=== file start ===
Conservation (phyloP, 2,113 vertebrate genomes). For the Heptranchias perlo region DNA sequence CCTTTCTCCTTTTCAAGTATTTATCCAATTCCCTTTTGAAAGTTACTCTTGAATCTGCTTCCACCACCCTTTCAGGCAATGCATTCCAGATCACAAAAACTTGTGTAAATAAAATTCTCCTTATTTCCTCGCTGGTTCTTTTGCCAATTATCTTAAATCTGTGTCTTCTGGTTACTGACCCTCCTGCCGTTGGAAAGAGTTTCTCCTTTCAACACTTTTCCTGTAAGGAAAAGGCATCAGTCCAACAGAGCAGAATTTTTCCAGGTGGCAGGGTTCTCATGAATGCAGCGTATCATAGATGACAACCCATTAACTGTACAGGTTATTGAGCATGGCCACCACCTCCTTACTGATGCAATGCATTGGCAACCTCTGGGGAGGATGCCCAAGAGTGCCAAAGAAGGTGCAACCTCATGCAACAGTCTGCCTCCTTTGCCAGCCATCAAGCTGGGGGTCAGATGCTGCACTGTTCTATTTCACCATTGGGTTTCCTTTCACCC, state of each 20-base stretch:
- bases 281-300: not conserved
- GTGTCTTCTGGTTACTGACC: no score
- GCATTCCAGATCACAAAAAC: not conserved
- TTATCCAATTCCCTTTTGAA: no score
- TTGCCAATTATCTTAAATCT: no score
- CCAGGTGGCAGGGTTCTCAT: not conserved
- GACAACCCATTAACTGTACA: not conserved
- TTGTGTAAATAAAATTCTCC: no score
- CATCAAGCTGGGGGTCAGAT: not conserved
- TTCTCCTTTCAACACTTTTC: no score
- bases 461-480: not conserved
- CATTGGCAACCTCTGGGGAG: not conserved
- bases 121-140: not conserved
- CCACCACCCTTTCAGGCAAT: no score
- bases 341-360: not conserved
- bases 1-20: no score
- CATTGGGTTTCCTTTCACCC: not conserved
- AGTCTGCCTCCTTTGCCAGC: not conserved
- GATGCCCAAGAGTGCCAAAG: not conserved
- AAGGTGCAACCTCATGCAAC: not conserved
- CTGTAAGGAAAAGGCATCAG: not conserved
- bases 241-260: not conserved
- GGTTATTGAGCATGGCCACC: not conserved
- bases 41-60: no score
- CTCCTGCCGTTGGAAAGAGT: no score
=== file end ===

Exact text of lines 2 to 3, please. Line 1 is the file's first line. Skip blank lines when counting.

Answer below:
- bases 281-300: not conserved
- GTGTCTTCTGGTTACTGACC: no score